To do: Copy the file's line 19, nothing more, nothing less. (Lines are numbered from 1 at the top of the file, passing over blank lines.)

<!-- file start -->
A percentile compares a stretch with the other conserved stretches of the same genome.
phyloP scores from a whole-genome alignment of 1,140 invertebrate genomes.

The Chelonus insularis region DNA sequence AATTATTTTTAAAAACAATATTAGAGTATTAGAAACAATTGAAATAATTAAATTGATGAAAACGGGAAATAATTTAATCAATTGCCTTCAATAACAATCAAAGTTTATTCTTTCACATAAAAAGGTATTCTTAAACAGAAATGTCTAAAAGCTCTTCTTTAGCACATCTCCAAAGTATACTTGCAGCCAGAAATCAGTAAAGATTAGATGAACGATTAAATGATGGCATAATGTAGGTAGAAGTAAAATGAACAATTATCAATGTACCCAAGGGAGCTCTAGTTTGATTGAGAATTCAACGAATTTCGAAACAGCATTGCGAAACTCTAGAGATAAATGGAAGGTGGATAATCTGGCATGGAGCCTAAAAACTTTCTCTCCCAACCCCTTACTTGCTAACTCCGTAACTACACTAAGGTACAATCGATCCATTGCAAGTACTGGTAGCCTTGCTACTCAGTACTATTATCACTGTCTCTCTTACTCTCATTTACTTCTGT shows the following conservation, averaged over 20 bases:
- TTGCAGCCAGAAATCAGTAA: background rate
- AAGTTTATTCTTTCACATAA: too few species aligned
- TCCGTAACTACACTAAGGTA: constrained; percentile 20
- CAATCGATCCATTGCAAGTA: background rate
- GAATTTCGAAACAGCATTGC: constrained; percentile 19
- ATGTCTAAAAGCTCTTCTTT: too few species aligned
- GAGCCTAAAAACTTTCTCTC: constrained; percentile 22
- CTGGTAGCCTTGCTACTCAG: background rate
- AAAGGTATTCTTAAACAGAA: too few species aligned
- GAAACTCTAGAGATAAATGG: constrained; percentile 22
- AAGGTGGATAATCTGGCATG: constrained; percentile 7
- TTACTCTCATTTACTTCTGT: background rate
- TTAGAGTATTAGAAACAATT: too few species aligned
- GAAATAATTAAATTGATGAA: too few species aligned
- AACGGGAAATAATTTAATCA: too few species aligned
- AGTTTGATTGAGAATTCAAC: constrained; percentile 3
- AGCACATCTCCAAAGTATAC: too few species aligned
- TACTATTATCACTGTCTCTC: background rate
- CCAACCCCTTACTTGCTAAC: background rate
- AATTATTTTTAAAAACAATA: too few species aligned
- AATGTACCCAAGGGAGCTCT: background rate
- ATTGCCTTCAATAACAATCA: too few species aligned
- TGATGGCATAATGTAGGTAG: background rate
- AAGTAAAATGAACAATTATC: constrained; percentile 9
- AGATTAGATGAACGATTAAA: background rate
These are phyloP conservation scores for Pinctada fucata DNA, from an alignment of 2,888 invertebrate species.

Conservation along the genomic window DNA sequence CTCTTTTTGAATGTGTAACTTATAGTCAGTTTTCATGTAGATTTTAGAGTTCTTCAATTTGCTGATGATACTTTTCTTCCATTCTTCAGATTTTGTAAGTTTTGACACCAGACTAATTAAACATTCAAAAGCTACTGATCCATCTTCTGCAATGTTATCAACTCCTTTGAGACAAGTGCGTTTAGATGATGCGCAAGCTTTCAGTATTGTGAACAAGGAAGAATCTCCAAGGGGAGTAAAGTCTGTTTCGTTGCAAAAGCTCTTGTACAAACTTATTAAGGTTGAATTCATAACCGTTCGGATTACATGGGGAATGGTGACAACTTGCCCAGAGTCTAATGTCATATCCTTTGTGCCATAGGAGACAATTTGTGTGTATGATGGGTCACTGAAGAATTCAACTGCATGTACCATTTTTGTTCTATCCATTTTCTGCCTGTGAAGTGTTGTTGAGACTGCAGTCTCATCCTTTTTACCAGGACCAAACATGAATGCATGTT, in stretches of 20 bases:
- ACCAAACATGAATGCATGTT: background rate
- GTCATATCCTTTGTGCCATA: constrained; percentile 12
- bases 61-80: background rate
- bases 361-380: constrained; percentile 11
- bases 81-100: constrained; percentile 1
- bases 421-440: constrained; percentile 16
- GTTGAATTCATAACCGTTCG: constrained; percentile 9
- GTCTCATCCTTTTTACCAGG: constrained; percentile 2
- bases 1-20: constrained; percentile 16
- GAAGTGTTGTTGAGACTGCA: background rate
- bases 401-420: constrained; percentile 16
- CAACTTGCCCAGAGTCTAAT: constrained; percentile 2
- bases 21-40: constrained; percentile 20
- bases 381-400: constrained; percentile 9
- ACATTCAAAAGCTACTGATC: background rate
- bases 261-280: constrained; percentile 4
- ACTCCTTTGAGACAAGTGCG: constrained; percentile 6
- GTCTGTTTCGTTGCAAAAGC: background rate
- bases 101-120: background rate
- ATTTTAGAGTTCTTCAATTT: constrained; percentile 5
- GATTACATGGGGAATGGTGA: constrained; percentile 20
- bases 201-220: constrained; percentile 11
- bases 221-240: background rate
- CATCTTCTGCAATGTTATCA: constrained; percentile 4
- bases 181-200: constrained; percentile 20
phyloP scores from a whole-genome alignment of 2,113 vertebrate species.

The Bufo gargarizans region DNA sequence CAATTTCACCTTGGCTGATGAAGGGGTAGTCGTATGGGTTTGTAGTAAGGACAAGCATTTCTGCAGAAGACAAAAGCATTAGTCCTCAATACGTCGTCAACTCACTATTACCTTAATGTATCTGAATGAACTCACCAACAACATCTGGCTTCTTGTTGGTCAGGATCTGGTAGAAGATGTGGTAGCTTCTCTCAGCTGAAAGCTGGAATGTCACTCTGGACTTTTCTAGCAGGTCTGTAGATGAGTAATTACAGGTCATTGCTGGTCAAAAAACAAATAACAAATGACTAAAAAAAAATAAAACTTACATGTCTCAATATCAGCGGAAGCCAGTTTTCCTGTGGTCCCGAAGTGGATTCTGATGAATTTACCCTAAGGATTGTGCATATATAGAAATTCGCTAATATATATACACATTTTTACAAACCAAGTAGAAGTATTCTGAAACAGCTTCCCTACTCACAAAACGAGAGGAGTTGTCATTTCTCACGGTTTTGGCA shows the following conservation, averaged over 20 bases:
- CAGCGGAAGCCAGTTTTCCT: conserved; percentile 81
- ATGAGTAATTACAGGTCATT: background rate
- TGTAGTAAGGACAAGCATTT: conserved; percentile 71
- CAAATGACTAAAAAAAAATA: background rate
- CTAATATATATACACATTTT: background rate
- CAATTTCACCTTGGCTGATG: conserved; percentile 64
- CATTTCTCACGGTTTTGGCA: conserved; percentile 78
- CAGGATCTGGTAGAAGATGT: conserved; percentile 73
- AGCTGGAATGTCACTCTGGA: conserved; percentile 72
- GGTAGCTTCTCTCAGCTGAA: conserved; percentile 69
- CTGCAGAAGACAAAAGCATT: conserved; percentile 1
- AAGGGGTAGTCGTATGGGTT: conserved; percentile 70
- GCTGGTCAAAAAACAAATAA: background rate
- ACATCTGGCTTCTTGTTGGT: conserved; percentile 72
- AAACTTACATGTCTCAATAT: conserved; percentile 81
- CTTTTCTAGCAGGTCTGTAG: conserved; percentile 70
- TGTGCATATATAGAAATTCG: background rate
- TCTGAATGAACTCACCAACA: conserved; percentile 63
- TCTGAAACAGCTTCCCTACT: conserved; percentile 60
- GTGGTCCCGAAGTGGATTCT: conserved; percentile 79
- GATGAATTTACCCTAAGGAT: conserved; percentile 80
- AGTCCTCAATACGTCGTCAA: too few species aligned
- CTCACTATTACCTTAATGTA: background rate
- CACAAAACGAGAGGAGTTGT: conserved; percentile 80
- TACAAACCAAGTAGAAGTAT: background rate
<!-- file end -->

- AGTTTGATTGAGAATTCAAC: constrained; percentile 3